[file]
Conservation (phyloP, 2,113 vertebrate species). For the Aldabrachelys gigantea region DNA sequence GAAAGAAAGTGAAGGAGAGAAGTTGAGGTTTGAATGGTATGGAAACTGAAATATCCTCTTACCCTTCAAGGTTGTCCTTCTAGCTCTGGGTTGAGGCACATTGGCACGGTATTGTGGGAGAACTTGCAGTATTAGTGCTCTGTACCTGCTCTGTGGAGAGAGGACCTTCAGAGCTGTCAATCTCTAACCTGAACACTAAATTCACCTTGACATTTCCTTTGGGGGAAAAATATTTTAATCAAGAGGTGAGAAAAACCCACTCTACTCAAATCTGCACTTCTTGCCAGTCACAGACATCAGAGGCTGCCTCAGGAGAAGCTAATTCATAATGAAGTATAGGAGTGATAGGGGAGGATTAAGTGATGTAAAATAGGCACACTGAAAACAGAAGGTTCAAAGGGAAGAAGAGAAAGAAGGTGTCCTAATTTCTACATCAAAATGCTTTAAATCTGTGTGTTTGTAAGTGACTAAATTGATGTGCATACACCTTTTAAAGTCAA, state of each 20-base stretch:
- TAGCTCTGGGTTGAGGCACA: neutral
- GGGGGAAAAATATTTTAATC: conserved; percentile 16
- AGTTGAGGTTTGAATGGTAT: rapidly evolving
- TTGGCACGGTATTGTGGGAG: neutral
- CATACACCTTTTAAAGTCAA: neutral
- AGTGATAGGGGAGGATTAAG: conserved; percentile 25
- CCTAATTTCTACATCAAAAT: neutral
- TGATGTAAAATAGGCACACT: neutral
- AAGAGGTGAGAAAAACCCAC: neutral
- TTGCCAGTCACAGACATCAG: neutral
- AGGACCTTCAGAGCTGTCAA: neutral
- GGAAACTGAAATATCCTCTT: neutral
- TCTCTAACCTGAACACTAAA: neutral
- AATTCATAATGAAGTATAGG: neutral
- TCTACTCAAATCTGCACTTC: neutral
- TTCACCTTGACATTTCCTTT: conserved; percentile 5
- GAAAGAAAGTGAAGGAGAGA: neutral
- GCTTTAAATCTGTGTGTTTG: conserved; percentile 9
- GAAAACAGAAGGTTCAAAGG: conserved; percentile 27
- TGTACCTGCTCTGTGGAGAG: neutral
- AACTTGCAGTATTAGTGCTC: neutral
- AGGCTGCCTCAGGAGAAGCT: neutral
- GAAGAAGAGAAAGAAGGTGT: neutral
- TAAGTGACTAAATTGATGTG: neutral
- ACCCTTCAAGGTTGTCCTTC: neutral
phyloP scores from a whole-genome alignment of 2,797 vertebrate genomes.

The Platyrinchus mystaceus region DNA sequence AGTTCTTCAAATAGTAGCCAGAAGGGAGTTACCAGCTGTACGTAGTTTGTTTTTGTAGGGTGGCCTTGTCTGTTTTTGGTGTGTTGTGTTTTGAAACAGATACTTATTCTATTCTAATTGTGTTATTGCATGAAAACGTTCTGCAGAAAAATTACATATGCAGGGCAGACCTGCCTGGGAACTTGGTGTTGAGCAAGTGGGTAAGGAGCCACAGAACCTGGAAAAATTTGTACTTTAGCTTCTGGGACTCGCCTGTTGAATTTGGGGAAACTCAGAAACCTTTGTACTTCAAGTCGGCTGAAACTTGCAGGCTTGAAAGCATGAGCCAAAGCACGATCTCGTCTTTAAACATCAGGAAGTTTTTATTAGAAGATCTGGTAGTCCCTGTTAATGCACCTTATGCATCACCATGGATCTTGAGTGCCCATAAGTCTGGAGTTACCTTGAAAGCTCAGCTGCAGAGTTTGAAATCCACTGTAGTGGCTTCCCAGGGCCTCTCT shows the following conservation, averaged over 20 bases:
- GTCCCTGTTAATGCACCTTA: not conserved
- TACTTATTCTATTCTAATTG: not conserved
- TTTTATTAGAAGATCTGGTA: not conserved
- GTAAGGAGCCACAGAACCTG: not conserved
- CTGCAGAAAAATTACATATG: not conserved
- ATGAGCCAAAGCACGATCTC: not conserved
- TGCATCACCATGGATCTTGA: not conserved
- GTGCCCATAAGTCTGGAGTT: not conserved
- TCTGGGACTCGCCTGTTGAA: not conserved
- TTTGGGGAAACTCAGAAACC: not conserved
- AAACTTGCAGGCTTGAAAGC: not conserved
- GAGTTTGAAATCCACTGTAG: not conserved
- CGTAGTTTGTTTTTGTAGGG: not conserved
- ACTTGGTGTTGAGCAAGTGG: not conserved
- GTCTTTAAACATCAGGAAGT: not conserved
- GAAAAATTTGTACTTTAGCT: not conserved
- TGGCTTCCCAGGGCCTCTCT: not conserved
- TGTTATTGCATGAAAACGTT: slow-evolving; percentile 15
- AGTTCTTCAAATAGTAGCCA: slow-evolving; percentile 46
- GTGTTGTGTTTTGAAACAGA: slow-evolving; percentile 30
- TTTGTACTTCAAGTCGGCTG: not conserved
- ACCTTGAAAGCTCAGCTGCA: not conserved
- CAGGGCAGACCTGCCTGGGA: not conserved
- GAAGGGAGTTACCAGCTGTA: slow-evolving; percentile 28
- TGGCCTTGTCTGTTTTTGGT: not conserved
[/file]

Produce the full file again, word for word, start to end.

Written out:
Conservation (phyloP, 2,113 vertebrate species). For the Aldabrachelys gigantea region DNA sequence GAAAGAAAGTGAAGGAGAGAAGTTGAGGTTTGAATGGTATGGAAACTGAAATATCCTCTTACCCTTCAAGGTTGTCCTTCTAGCTCTGGGTTGAGGCACATTGGCACGGTATTGTGGGAGAACTTGCAGTATTAGTGCTCTGTACCTGCTCTGTGGAGAGAGGACCTTCAGAGCTGTCAATCTCTAACCTGAACACTAAATTCACCTTGACATTTCCTTTGGGGGAAAAATATTTTAATCAAGAGGTGAGAAAAACCCACTCTACTCAAATCTGCACTTCTTGCCAGTCACAGACATCAGAGGCTGCCTCAGGAGAAGCTAATTCATAATGAAGTATAGGAGTGATAGGGGAGGATTAAGTGATGTAAAATAGGCACACTGAAAACAGAAGGTTCAAAGGGAAGAAGAGAAAGAAGGTGTCCTAATTTCTACATCAAAATGCTTTAAATCTGTGTGTTTGTAAGTGACTAAATTGATGTGCATACACCTTTTAAAGTCAA, state of each 20-base stretch:
- TAGCTCTGGGTTGAGGCACA: neutral
- GGGGGAAAAATATTTTAATC: conserved; percentile 16
- AGTTGAGGTTTGAATGGTAT: rapidly evolving
- TTGGCACGGTATTGTGGGAG: neutral
- CATACACCTTTTAAAGTCAA: neutral
- AGTGATAGGGGAGGATTAAG: conserved; percentile 25
- CCTAATTTCTACATCAAAAT: neutral
- TGATGTAAAATAGGCACACT: neutral
- AAGAGGTGAGAAAAACCCAC: neutral
- TTGCCAGTCACAGACATCAG: neutral
- AGGACCTTCAGAGCTGTCAA: neutral
- GGAAACTGAAATATCCTCTT: neutral
- TCTCTAACCTGAACACTAAA: neutral
- AATTCATAATGAAGTATAGG: neutral
- TCTACTCAAATCTGCACTTC: neutral
- TTCACCTTGACATTTCCTTT: conserved; percentile 5
- GAAAGAAAGTGAAGGAGAGA: neutral
- GCTTTAAATCTGTGTGTTTG: conserved; percentile 9
- GAAAACAGAAGGTTCAAAGG: conserved; percentile 27
- TGTACCTGCTCTGTGGAGAG: neutral
- AACTTGCAGTATTAGTGCTC: neutral
- AGGCTGCCTCAGGAGAAGCT: neutral
- GAAGAAGAGAAAGAAGGTGT: neutral
- TAAGTGACTAAATTGATGTG: neutral
- ACCCTTCAAGGTTGTCCTTC: neutral
phyloP scores from a whole-genome alignment of 2,797 vertebrate genomes.

The Platyrinchus mystaceus region DNA sequence AGTTCTTCAAATAGTAGCCAGAAGGGAGTTACCAGCTGTACGTAGTTTGTTTTTGTAGGGTGGCCTTGTCTGTTTTTGGTGTGTTGTGTTTTGAAACAGATACTTATTCTATTCTAATTGTGTTATTGCATGAAAACGTTCTGCAGAAAAATTACATATGCAGGGCAGACCTGCCTGGGAACTTGGTGTTGAGCAAGTGGGTAAGGAGCCACAGAACCTGGAAAAATTTGTACTTTAGCTTCTGGGACTCGCCTGTTGAATTTGGGGAAACTCAGAAACCTTTGTACTTCAAGTCGGCTGAAACTTGCAGGCTTGAAAGCATGAGCCAAAGCACGATCTCGTCTTTAAACATCAGGAAGTTTTTATTAGAAGATCTGGTAGTCCCTGTTAATGCACCTTATGCATCACCATGGATCTTGAGTGCCCATAAGTCTGGAGTTACCTTGAAAGCTCAGCTGCAGAGTTTGAAATCCACTGTAGTGGCTTCCCAGGGCCTCTCT shows the following conservation, averaged over 20 bases:
- GTCCCTGTTAATGCACCTTA: not conserved
- TACTTATTCTATTCTAATTG: not conserved
- TTTTATTAGAAGATCTGGTA: not conserved
- GTAAGGAGCCACAGAACCTG: not conserved
- CTGCAGAAAAATTACATATG: not conserved
- ATGAGCCAAAGCACGATCTC: not conserved
- TGCATCACCATGGATCTTGA: not conserved
- GTGCCCATAAGTCTGGAGTT: not conserved
- TCTGGGACTCGCCTGTTGAA: not conserved
- TTTGGGGAAACTCAGAAACC: not conserved
- AAACTTGCAGGCTTGAAAGC: not conserved
- GAGTTTGAAATCCACTGTAG: not conserved
- CGTAGTTTGTTTTTGTAGGG: not conserved
- ACTTGGTGTTGAGCAAGTGG: not conserved
- GTCTTTAAACATCAGGAAGT: not conserved
- GAAAAATTTGTACTTTAGCT: not conserved
- TGGCTTCCCAGGGCCTCTCT: not conserved
- TGTTATTGCATGAAAACGTT: slow-evolving; percentile 15
- AGTTCTTCAAATAGTAGCCA: slow-evolving; percentile 46
- GTGTTGTGTTTTGAAACAGA: slow-evolving; percentile 30
- TTTGTACTTCAAGTCGGCTG: not conserved
- ACCTTGAAAGCTCAGCTGCA: not conserved
- CAGGGCAGACCTGCCTGGGA: not conserved
- GAAGGGAGTTACCAGCTGTA: slow-evolving; percentile 28
- TGGCCTTGTCTGTTTTTGGT: not conserved